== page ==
NGA salutes these
"Students have absolute enthusiasm for their plant explorations and a zest for science, questioning, and initiating new projects that I haven't seen before." —6th grade teacher, Boston, MA
Today we need your help. More than 107 million households across America say that schools should provide students with garden-based learning. Yet schools are desperate for funding to begin or enhance their youth garden programs. You can make a difference.
Learning comes alive for students and teachers in a school garden setting. Whether indoor under lights or outdoor in the fresh air, there is no subject that can't be taught through plant-based education.
Gardens create dynamic, ever-changing, natural environments suitable for learning on every level. From reading and language arts, to science, math, and nutrition, to cross-cultural understanding and human rights exploration, everything is possible in the school garden hands-on laboratory. With bales of straw for chairs, clipboards for desks, and the garden for a classroom, textbook lessons literally come to life as butterflies metamorphose, plants grow through their life cycle, and vegetation decomposes. Students measure and record plant growth, harvest and eat fresh veggies on the spot, create sensory poetry, and experience the joy of natural exploration and discovery.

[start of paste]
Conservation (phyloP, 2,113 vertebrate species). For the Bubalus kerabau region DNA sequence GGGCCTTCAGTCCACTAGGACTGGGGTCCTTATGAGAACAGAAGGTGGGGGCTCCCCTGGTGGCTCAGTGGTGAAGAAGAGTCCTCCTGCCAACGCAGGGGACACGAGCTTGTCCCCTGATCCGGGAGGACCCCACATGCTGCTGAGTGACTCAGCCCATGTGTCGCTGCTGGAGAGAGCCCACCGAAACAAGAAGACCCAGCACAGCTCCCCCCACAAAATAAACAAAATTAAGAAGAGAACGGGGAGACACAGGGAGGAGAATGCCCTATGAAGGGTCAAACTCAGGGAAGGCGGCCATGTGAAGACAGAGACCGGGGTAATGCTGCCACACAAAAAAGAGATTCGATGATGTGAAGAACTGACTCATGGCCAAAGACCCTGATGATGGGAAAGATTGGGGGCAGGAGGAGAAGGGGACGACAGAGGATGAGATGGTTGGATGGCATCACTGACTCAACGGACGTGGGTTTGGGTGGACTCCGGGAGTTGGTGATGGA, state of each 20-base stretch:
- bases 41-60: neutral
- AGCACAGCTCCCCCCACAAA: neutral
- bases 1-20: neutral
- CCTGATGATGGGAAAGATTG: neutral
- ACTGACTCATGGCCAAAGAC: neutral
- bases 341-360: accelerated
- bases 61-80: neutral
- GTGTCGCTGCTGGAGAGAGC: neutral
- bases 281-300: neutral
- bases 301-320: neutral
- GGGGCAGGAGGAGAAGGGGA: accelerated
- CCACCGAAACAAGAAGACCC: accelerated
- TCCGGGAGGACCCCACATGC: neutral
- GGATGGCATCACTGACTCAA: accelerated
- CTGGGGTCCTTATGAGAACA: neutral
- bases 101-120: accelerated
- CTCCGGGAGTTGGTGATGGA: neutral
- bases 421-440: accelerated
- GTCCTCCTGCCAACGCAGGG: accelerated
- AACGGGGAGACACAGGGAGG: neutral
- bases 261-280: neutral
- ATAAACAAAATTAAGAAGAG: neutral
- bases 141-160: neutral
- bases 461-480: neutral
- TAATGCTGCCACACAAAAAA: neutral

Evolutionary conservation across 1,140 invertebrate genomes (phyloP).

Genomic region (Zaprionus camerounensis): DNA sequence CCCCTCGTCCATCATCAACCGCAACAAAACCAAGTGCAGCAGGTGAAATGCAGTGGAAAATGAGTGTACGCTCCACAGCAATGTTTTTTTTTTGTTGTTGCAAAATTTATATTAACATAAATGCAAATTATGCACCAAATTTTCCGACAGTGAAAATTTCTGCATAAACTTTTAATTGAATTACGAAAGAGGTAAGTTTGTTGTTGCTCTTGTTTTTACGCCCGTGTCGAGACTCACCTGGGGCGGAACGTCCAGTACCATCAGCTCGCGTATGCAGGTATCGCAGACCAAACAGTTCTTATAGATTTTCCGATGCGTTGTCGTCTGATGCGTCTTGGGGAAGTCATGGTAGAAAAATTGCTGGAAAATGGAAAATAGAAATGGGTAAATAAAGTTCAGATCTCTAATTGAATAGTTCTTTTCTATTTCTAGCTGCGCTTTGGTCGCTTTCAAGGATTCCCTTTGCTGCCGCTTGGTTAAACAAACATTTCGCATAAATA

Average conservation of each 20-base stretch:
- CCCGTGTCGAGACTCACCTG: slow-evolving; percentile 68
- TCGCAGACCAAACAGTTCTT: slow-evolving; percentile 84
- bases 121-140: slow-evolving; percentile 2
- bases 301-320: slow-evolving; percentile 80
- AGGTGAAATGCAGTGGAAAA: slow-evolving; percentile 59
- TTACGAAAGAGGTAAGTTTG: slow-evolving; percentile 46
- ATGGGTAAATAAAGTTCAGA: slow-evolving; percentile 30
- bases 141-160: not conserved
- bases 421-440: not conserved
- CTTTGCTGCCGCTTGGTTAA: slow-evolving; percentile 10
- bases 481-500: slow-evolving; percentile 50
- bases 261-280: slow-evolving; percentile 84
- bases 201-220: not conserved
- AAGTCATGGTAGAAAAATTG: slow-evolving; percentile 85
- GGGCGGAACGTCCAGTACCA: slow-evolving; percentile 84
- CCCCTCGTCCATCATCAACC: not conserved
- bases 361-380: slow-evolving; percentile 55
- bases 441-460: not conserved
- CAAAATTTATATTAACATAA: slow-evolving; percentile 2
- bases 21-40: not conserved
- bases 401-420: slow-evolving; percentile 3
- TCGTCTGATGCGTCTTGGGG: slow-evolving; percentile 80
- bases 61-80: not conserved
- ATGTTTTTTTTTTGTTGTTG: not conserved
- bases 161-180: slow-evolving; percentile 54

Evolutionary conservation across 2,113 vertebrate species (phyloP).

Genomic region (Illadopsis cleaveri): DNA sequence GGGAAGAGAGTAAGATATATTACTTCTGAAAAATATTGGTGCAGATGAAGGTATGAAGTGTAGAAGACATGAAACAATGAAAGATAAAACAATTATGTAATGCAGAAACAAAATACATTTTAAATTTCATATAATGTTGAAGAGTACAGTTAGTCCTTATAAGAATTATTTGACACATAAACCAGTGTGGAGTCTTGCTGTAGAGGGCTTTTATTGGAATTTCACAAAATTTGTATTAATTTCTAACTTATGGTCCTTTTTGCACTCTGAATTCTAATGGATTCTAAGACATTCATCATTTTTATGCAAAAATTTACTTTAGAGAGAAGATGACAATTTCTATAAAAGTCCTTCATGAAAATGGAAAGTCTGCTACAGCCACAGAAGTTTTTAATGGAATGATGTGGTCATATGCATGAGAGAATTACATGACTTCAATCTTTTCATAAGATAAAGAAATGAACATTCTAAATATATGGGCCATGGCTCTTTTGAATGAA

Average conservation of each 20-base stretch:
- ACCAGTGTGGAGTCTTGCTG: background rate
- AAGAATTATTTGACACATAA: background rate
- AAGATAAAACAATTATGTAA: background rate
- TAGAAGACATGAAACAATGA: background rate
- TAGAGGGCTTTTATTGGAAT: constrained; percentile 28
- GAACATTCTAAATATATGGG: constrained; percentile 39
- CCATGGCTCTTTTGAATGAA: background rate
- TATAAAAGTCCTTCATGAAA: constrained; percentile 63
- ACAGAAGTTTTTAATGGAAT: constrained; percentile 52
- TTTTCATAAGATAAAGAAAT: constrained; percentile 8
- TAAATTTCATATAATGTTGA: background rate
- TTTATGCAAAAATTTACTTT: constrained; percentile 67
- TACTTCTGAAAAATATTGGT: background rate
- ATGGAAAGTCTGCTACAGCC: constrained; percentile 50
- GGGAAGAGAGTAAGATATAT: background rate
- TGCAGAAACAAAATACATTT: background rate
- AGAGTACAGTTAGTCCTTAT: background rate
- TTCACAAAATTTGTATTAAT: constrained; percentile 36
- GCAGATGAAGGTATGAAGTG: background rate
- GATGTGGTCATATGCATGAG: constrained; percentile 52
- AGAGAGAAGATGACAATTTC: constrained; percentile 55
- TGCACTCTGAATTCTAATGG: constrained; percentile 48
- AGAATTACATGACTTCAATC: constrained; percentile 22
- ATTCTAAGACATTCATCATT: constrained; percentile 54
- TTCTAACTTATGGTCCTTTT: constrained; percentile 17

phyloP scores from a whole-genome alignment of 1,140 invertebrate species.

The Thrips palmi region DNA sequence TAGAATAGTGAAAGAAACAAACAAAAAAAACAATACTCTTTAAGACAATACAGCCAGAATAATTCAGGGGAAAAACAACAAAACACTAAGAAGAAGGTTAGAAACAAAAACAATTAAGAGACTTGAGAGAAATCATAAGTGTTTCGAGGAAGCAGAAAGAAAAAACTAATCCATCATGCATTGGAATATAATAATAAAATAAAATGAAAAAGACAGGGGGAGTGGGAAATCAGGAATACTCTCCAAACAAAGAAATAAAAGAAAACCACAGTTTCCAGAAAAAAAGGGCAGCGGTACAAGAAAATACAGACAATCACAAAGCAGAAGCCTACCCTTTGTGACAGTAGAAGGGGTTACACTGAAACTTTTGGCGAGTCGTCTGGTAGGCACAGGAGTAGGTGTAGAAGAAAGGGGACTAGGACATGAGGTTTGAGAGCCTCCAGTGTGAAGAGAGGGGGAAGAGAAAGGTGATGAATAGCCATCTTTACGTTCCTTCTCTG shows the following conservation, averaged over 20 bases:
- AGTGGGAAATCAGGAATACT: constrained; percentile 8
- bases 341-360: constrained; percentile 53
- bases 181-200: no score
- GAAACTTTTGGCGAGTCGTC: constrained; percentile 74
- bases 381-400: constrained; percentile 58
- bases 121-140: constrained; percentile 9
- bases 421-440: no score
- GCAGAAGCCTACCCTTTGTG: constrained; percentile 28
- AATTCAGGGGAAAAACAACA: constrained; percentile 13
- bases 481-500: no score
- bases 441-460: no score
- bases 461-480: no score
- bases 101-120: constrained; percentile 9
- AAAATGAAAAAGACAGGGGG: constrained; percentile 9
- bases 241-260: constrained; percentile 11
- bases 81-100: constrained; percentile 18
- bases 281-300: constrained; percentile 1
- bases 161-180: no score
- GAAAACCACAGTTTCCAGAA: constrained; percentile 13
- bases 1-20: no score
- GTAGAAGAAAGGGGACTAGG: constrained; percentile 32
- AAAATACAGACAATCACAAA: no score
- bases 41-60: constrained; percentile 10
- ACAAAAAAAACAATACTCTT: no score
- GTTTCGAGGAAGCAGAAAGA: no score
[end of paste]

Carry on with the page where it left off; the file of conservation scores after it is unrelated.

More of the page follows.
In the classroom, students huddle around seedlings, discover root systems, and proudly watch carefully planned miniature indoor environments evolve. Students learn about, plant lifecycles, geographic climate and soil conditions and a host of other environmental concepts. Not to mention, indoor gardens bring a little bit of the green outdoors inside the classroom!Read testimonials of ASG
There is no doubt that gardens are powerful educational tools, providing opportunities for children to experience the natural world as they develop academic skills and gain first-hand knowledge that leads to healthy and sustainable lifestyles. However, it may be surprising to learn that students who participate in gardening programs grow in other ways, too: they develop positive attitudes and behaviors that enhance the quality of their lives. And they learn important sociological skills such as cooperation, tolerance, appreciation for similarities and differences, and a global understanding of diverse cultures.
For more information, contact Amanda Wiggins at (800) 538-7476, ext.115
NGA is a 501c3 nonprofit organization. Your donation is tax deductible to the full extent of the law.